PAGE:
By 1963, there were 49 mail trains in operation, with one to five TPOs carriages attached to passenger trains. Complete TPO trains ran between London and Aberdeen and Penzance. The use of railways for transporting mail declined towards the end of the 20th century and the last TPO service ran on 9 January 2004.
With rail operating above ground, the 1860s saw the start of explorations of underground rails taking place. The Pneumatic Dispatch Company built an underground tube that linked Eversholt Street with Euston Station in London. It was later extended to the Royal Mail Headquarters building at St. Martin’s Le Grand. Acting on the peashooter principle, railcars were sucked or blown through the sealed tube at speeds up to 35 mph. A pre-cursor to Mail Rail, the pneumatic railway, the project was doomed to fail and the Pneumatic Dispatch Company wound up in 1876.
Taking to the skies
Seven years later in 1918, the UK’s first overseas airmail service began. It was a joint venture between the Royal Air Force and the British Army Post Office (BAPO). The route operated between Folkestone and Cologne. Additional routes quickly developed and within thirty years, Britain was the world’s largest carrier of airmail.
From 10 million airmail letters per year in 1935, numbers doubled annually, reaching over 91 million in 1938. The highest total of outward bound airmail excluding parcels was in 1976-7 when 528,000,000 were carried.
The first motor vehicle entered service at Royal Mail in 1907. It was a two and a half tonne lorry called the Maudslay Stores Number 1. It was in operation for 18 years during which it covered over 300,000 miles.
Since the launch of the first motor vehicle, Royal Mail’s vans and lorries have become a familiar sight on Britain’s streets over the years, changing their make and shape in line with prevailing trends. Many of these historic vehicles are now stored at Royal Mail’s archive in Debden, Essex and include the famous Morris Minor vans and the iconic Land Rover Defender.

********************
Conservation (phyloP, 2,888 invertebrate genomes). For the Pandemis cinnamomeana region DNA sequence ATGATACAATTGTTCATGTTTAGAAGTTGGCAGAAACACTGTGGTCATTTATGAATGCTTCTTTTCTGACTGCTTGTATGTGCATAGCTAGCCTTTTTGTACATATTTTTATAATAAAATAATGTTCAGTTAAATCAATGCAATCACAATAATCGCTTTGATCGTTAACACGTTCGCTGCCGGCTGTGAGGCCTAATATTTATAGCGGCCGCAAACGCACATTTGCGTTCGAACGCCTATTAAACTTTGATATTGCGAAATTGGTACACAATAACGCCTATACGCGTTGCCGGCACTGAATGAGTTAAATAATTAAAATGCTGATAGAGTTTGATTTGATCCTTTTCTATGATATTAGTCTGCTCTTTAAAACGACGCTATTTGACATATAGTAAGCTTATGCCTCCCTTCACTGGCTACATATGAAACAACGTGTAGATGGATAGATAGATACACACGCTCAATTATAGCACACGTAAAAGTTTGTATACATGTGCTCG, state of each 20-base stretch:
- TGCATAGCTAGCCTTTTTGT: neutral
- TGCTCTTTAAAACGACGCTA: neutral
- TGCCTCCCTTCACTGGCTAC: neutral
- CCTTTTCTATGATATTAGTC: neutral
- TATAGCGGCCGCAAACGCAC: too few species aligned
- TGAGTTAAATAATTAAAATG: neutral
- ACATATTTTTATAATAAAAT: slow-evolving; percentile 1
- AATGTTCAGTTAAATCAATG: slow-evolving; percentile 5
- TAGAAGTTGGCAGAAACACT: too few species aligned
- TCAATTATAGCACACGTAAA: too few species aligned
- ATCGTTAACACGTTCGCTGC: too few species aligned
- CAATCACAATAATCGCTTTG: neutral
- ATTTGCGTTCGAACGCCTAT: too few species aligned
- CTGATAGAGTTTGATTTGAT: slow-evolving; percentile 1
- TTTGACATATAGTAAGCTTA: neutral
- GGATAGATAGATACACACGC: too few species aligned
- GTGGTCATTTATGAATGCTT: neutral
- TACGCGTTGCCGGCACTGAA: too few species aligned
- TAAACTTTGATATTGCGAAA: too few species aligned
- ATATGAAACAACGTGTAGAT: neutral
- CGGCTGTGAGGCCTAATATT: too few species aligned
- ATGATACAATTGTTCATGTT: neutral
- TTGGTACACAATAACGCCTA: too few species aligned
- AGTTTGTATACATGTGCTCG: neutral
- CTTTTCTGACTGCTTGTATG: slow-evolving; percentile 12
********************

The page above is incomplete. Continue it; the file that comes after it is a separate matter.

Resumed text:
The company now delivers to more than 29 million addresses across the country, six days a week as part of the Universal Service Obligation (USO). Today Royal Mail operates a fleet of more than 49,000 vehicles, many of which are all-terrain vehicles, aerodynamic, and utilise a Heavy Goods Vehicle telemetry system to improve the fuel efficiency of the fleet.
More unusual methods of delivery
- In the 19th century, a postman didn’t always deliver the mail on land. The River Postman received and delivered mail to the moored ships in the Pool of London, the stretch of the River Thames from London Bridge to below Limehouse. The position continued until 1952.
- Legend has it that between 1830 and 1850, mail was conveyed between Chichester and Arundel, Sussex, in a cart drawn by four large dogs, and that this cart was once the victim of an attempted robbery by highwaymen.
- In the hope of speeding up postal deliveries in 1930, central London almost had its very own monorail. Railplane, the brainchild of George Benn, was designed to run above the trainline between Croydon and the Holborn Viaduct, cutting journey times from one hour to ten minutes. Although a test line was set up in Glasgow it was never progressed.
- German businessman, Gerhard Zucker tried to convince the General Post Office that postal delivery by rocket was viable and carried out several experiments in 1934. Although initials tests were a success rockets on longer flights exploded before reaching their intended destinations and as such it has never been seen as a feasible way of delivering the post.
- Throughout history, pigeons have been used as a means of getting messages between Pigeon post offered a fast and reliable service and became a vital means of communication during the First World War. By the end of the war there were 22,000 pigeons in service. In 1943, the PDSA Dickin Medal was instituted to honour the work of animals in the war. 16 pigeons were awarded the medal during the Second World War for acts of bravery and courage.
- The first ever Hovercraft mail service in the world travelled from Rhyl on the north coast of Wales to Wallasey on 20 July 1962. The original plan was to make twelve crossings a day, carrying passengers and mail from July to September every year. However, the full twelve a day services were only completed on six of the 54 days of intended operation because of strong winds and continued engine failure. Its last trip was on Friday 14 September 1962.